A gothic-style capital building was erected. The first meeting of the General Assembly was held there in 1807, and Millridge was the capital for 61 years. In 1825, General Lafayette, who had come from France to assist the United States during the Revolutionary War, visited Mildjewel, where he was awarded a wide range of events. The Mansion, the first official residence for the governor and his family, was built in 1838 in Milledgeville.
The desire for land, and later gold, created a sharp expansion beyond the old border, with which trade with rivers increased, and people had to move along new roads into the wilderness. The main basis of this new growth and economic expansion was the production of a complete slavery system of cotton.
The debate over the expansion of new territories into slavery in the 1860s was the height of debate. After Abraham Lincoln was elected president, a special state convention voted to oust the union on January 19, 1861.
Separation is considered to be one of the most important legislation to be approved only in Mendoza. Only a few months later Georgia formally joined the United States. Georgia did not suffer direct destruction from the war until 1864 when General William Tecumseh Sherman made progress despite northern Georgia,
Besieged and occupied Atlanta, and after that he pushed his famous march to Savannah in the Sea. The legislation was postponed after major confusion, later re-formed in 1865 for a short period in Macon. At the end of the war,
With the federal authorities in control of the Georgia government, the legislature was allowed to re-form the capital in Moldova. During the war years, Georgia lost nearly 120,000 men and boys in the fighting, as well as much of the state’s material wealth.
After that, reconstruction of the state was a slow and painful process. Political conflicts arise between newly formed black citizens who are allowed to hold seats in the legislature for the first time,
And the pre-social structure, which sought to minimize the changes in their traditional lifestyle. Georgia’s economy was also crippled because of a heavy dependence on cotton production when global market prices were historically low.
By the mid-1870s, the federal government abandoned its efforts to force Georgia on reconstruction programs. The Democratic Party is firmly entrenched as the dominant political force in the state. The only serious challenge was a brief surge of activity from the populist party led by Tom Watson.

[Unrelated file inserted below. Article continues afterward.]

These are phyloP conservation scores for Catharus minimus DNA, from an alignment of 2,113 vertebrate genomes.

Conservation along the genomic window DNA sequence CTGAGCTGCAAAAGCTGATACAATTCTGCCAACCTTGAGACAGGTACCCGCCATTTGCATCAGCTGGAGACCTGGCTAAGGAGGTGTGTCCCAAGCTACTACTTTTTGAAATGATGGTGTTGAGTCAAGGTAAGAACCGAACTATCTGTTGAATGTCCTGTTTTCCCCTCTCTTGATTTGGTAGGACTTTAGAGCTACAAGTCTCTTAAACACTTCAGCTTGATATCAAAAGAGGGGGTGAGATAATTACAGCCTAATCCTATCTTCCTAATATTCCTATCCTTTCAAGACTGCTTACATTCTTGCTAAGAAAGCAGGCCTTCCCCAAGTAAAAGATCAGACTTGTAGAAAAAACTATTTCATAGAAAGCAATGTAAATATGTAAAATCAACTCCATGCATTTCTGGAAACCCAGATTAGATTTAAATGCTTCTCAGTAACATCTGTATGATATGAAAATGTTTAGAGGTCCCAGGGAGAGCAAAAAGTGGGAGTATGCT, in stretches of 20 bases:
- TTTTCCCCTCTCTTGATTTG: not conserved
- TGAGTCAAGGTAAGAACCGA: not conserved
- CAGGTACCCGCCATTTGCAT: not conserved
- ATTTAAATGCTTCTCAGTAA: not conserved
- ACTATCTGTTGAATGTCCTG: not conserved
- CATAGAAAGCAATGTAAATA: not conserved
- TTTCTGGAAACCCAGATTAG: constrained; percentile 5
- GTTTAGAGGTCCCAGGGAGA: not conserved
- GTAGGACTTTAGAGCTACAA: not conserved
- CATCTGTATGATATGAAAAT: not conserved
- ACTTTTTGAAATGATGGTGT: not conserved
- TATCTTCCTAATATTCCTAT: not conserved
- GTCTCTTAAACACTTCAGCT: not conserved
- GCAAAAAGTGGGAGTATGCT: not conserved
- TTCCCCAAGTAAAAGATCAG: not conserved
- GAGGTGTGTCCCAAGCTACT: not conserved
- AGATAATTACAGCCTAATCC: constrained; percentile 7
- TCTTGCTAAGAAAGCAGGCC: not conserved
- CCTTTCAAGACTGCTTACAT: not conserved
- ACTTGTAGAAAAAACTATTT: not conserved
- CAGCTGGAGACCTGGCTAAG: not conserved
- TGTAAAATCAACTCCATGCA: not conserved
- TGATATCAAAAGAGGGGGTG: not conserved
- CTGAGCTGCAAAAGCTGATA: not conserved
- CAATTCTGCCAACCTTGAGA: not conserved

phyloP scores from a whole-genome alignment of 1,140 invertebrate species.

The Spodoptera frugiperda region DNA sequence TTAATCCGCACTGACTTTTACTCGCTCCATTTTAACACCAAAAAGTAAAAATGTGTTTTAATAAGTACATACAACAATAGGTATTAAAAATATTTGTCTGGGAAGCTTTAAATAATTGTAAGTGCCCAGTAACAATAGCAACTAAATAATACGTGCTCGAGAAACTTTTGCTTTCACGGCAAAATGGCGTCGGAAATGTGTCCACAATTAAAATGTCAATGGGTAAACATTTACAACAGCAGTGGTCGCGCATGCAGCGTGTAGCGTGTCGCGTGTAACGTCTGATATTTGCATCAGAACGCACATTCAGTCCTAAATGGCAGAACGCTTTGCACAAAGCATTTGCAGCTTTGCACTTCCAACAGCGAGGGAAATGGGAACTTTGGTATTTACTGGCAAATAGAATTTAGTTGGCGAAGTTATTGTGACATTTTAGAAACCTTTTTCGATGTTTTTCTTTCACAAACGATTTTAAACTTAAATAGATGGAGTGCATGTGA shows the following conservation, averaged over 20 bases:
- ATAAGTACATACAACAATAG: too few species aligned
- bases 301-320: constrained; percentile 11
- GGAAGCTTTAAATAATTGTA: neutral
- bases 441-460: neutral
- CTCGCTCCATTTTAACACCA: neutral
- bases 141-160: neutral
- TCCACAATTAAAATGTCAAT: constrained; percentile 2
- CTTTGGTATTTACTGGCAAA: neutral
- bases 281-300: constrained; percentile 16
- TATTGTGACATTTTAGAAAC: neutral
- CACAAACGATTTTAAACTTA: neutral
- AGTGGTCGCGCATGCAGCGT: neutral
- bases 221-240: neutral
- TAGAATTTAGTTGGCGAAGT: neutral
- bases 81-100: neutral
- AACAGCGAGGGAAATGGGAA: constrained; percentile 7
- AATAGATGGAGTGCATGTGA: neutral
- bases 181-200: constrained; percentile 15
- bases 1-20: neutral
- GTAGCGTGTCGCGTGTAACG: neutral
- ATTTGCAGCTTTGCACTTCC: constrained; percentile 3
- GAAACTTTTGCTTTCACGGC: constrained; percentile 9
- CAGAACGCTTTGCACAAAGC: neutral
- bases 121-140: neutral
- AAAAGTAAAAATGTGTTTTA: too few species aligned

More are interested in efforts to diversify the Georgian state’s economic base. A spokesman like Henry Grady, editor of the Atlantic Constitution, started talking about the “New South.” Grady’s vision was attracting many Georgian people, but her understanding required several years of hard work. Although the state suffered losses during the great depression with the rest of the nation,
Georgia gradually succeeded in achieving economic growth during the early years of the 20th century. After World War II, the pace of industrial growth became more pronounced. Atlanta, which began in the mid-1880s as a transportation hub,
Also recognized as a commercial, financial and cultural center for the Southeast. New industries were created in Georgia, and others moved to the state from outside. Meanwhile, the rural areas of Georgia were revived as Georgian farmers, who are driving cotton production through destructive bidding, diversified their planting practices and adopted new agricultural techniques.
Along with these economic changes came many social and political changes. As a result of the 1960s civil rights movement led by Dr. Martin Luther King, Jr., black voters, who were exempted from effective participation in state politics after the Reconstruction period, played an active role in political life. What is it. Of the state. Colleges and universities have expanded, and new cultural centers have opened.
In January 1977, Georgia sent its first president to Jimmy Carter of Plains, the former White House governor of Georgia. Taking advantage of the strong leadership of the past two decades, Atlanta has become an international city. Georgia’s governor travels around the world to encourage trade and investment for the state.
In the last quarter of the 20th century, Georgia, along with its capital city Atlanta, emerged as a leader in the nation’s social, political, and economic development.